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State RFRAs: Disrupting the Balance

If you or your congregation are already involved in efforts to oppose or to amend state-level RFRA legislation, or would like to learn about how to engage on this issue, please let us know.  We are eager to offer guidance and support to you and your congregation on this important issue. Please feel free or have a member of your congregation involved in this issue contact Noah Fitzgerel at nfitzgerel@rac.org or 202-387-2800.

Issues of religious freedom have been in the forefront of the national conversation in recent months. Last year, the RAC coordinated with rabbis and congregations in states were RFRA legislation was moving. Learn more about our 2015 efforts. Especially in the wake of the Supreme Court’s decisions regarding marriage equality and the Affordable Care Act’s contraception rule, some have argued that their own religious beliefs are threatened. As members of a religious denomination that believes strongly in religious freedom and in the protection of civil rights, Reform Jews have an important voice in this debate.

Much of the current debate is focused around the Religious Freedom Restoration Act (RFRA). In the early 1990s, following a misguided Supreme Court decision in Employment Division, Department of Human Resources of Oregon v. Smith (1990), RFRA was passed by Congress to create a balancing test around an individual’s religious freedom and the government’s compelling interest in achieving a particular goal. The aim was to ensure that the government would only infringe on an individual’s religious freedom to the smallest extent necessary to achieve a specific good, such as ensuring public safety.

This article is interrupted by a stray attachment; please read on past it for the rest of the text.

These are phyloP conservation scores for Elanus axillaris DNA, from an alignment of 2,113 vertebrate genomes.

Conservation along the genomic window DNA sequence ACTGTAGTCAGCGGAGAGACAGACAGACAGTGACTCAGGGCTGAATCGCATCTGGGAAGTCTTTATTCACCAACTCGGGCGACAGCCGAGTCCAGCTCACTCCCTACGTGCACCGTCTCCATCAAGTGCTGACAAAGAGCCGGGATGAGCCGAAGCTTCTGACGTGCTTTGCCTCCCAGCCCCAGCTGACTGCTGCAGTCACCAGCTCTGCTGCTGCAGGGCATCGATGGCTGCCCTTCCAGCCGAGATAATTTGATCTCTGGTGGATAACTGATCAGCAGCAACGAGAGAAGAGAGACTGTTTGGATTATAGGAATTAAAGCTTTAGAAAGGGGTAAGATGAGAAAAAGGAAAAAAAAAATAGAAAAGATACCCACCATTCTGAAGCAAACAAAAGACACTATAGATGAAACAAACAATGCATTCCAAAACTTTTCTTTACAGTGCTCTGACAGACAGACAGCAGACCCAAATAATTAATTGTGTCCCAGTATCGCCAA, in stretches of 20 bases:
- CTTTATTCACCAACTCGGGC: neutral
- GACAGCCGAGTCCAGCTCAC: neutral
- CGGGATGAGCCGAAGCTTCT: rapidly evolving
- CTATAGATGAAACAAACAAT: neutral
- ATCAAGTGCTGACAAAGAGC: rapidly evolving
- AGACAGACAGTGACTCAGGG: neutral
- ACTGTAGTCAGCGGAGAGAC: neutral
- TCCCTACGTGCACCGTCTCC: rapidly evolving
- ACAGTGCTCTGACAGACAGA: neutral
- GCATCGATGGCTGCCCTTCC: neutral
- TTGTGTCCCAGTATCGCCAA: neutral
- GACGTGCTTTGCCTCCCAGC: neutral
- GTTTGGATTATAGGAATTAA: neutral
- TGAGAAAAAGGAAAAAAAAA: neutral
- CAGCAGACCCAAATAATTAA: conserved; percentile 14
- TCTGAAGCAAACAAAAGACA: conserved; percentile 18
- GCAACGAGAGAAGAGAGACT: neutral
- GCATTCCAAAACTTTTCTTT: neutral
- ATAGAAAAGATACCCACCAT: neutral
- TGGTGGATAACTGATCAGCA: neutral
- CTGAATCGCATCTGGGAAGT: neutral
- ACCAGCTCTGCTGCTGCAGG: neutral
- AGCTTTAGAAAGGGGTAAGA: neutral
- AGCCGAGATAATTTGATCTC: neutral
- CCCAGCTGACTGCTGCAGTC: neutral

The Reform Movement proudly played a key role in the bipartisan, multi-faith coalition that worked to pass the federal RFRA. Without RFRA’s protections, many core religious observances would be in peril: Catholic priests who offered ritual communion wine to adolescents could have arguably faced criminal charges for providing a minor with alcohol, and individuals wearing religious garb – such as a kippa or other head covering – could be required to remove it to comply with government workplace regulations.

The federal RFRA has been an effective tool for more than two decades. Now, some states are seeking to pass their own so-called religious freedom restoration acts. Yet, in so doing, they are not following the carefully crafted balance struck by the federal RFRA. The effect is to mistakenly pit religious freedom and civil rights against one another. Many of these state RFRAs go far beyond the scope of the federal RFRA to essentially create affirmative rights to discriminate.

To check if a RFRA bill has been introduced in your state, you can use this legislation tracker from our partners at Americans United for Separation of Church and State. Here are the states that currently have RFRA laws.